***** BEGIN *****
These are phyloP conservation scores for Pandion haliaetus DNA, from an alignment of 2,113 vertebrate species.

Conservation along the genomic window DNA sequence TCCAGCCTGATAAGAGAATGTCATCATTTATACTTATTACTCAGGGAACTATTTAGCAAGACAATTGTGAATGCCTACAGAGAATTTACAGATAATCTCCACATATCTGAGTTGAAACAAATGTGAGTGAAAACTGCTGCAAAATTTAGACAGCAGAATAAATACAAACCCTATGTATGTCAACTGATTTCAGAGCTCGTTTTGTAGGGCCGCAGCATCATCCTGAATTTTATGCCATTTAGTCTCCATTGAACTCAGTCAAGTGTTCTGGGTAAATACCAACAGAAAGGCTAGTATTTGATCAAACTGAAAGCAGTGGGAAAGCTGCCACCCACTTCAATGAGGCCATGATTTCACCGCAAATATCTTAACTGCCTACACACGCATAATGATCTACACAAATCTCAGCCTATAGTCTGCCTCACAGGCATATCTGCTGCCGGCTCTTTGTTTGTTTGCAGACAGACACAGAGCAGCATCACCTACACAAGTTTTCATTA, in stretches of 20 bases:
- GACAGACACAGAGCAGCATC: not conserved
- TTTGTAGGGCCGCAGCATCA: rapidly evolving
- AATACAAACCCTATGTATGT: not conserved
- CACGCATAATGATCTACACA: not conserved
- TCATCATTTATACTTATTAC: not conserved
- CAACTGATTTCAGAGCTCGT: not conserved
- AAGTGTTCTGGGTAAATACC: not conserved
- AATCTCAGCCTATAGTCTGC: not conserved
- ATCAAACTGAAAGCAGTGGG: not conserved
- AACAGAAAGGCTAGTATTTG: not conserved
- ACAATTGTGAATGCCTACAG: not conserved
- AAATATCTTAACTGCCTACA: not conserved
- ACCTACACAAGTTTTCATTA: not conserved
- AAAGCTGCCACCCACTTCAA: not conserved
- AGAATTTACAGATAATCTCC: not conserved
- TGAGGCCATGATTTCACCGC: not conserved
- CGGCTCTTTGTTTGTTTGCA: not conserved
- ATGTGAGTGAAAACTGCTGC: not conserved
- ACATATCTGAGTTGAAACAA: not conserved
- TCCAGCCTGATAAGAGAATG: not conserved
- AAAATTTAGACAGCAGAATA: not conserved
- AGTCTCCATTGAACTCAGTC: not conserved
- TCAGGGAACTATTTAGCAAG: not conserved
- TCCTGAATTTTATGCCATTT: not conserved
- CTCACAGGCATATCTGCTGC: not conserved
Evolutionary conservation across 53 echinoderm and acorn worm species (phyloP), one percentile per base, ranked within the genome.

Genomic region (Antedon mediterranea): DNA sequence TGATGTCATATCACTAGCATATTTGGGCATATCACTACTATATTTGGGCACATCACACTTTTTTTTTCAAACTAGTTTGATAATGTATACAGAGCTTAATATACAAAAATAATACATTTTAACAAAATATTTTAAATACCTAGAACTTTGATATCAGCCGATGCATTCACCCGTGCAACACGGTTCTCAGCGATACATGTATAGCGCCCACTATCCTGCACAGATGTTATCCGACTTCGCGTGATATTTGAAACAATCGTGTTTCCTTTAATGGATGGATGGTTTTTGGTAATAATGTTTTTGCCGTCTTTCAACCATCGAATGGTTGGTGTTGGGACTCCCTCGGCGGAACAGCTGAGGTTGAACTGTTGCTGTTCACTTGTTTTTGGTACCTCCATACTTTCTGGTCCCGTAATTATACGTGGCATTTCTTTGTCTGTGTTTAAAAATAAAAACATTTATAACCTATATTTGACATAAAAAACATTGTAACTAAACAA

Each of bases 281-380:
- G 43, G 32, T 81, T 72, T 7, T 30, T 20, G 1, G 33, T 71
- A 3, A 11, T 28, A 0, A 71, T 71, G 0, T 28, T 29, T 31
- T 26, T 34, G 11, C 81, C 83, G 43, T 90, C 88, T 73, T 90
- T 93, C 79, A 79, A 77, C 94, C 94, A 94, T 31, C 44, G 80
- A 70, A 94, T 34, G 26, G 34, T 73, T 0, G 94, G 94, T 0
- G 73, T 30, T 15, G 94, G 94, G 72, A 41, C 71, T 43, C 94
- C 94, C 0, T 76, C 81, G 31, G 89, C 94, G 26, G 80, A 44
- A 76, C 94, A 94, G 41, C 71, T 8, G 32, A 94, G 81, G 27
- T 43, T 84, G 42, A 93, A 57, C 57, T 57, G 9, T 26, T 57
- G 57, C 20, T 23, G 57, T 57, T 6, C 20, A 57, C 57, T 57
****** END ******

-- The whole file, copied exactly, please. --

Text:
These are phyloP conservation scores for Pandion haliaetus DNA, from an alignment of 2,113 vertebrate species.

Conservation along the genomic window DNA sequence TCCAGCCTGATAAGAGAATGTCATCATTTATACTTATTACTCAGGGAACTATTTAGCAAGACAATTGTGAATGCCTACAGAGAATTTACAGATAATCTCCACATATCTGAGTTGAAACAAATGTGAGTGAAAACTGCTGCAAAATTTAGACAGCAGAATAAATACAAACCCTATGTATGTCAACTGATTTCAGAGCTCGTTTTGTAGGGCCGCAGCATCATCCTGAATTTTATGCCATTTAGTCTCCATTGAACTCAGTCAAGTGTTCTGGGTAAATACCAACAGAAAGGCTAGTATTTGATCAAACTGAAAGCAGTGGGAAAGCTGCCACCCACTTCAATGAGGCCATGATTTCACCGCAAATATCTTAACTGCCTACACACGCATAATGATCTACACAAATCTCAGCCTATAGTCTGCCTCACAGGCATATCTGCTGCCGGCTCTTTGTTTGTTTGCAGACAGACACAGAGCAGCATCACCTACACAAGTTTTCATTA, in stretches of 20 bases:
- GACAGACACAGAGCAGCATC: not conserved
- TTTGTAGGGCCGCAGCATCA: rapidly evolving
- AATACAAACCCTATGTATGT: not conserved
- CACGCATAATGATCTACACA: not conserved
- TCATCATTTATACTTATTAC: not conserved
- CAACTGATTTCAGAGCTCGT: not conserved
- AAGTGTTCTGGGTAAATACC: not conserved
- AATCTCAGCCTATAGTCTGC: not conserved
- ATCAAACTGAAAGCAGTGGG: not conserved
- AACAGAAAGGCTAGTATTTG: not conserved
- ACAATTGTGAATGCCTACAG: not conserved
- AAATATCTTAACTGCCTACA: not conserved
- ACCTACACAAGTTTTCATTA: not conserved
- AAAGCTGCCACCCACTTCAA: not conserved
- AGAATTTACAGATAATCTCC: not conserved
- TGAGGCCATGATTTCACCGC: not conserved
- CGGCTCTTTGTTTGTTTGCA: not conserved
- ATGTGAGTGAAAACTGCTGC: not conserved
- ACATATCTGAGTTGAAACAA: not conserved
- TCCAGCCTGATAAGAGAATG: not conserved
- AAAATTTAGACAGCAGAATA: not conserved
- AGTCTCCATTGAACTCAGTC: not conserved
- TCAGGGAACTATTTAGCAAG: not conserved
- TCCTGAATTTTATGCCATTT: not conserved
- CTCACAGGCATATCTGCTGC: not conserved
Evolutionary conservation across 53 echinoderm and acorn worm species (phyloP), one percentile per base, ranked within the genome.

Genomic region (Antedon mediterranea): DNA sequence TGATGTCATATCACTAGCATATTTGGGCATATCACTACTATATTTGGGCACATCACACTTTTTTTTTCAAACTAGTTTGATAATGTATACAGAGCTTAATATACAAAAATAATACATTTTAACAAAATATTTTAAATACCTAGAACTTTGATATCAGCCGATGCATTCACCCGTGCAACACGGTTCTCAGCGATACATGTATAGCGCCCACTATCCTGCACAGATGTTATCCGACTTCGCGTGATATTTGAAACAATCGTGTTTCCTTTAATGGATGGATGGTTTTTGGTAATAATGTTTTTGCCGTCTTTCAACCATCGAATGGTTGGTGTTGGGACTCCCTCGGCGGAACAGCTGAGGTTGAACTGTTGCTGTTCACTTGTTTTTGGTACCTCCATACTTTCTGGTCCCGTAATTATACGTGGCATTTCTTTGTCTGTGTTTAAAAATAAAAACATTTATAACCTATATTTGACATAAAAAACATTGTAACTAAACAA

Each of bases 281-380:
- G 43, G 32, T 81, T 72, T 7, T 30, T 20, G 1, G 33, T 71
- A 3, A 11, T 28, A 0, A 71, T 71, G 0, T 28, T 29, T 31
- T 26, T 34, G 11, C 81, C 83, G 43, T 90, C 88, T 73, T 90
- T 93, C 79, A 79, A 77, C 94, C 94, A 94, T 31, C 44, G 80
- A 70, A 94, T 34, G 26, G 34, T 73, T 0, G 94, G 94, T 0
- G 73, T 30, T 15, G 94, G 94, G 72, A 41, C 71, T 43, C 94
- C 94, C 0, T 76, C 81, G 31, G 89, C 94, G 26, G 80, A 44
- A 76, C 94, A 94, G 41, C 71, T 8, G 32, A 94, G 81, G 27
- T 43, T 84, G 42, A 93, A 57, C 57, T 57, G 9, T 26, T 57
- G 57, C 20, T 23, G 57, T 57, T 6, C 20, A 57, C 57, T 57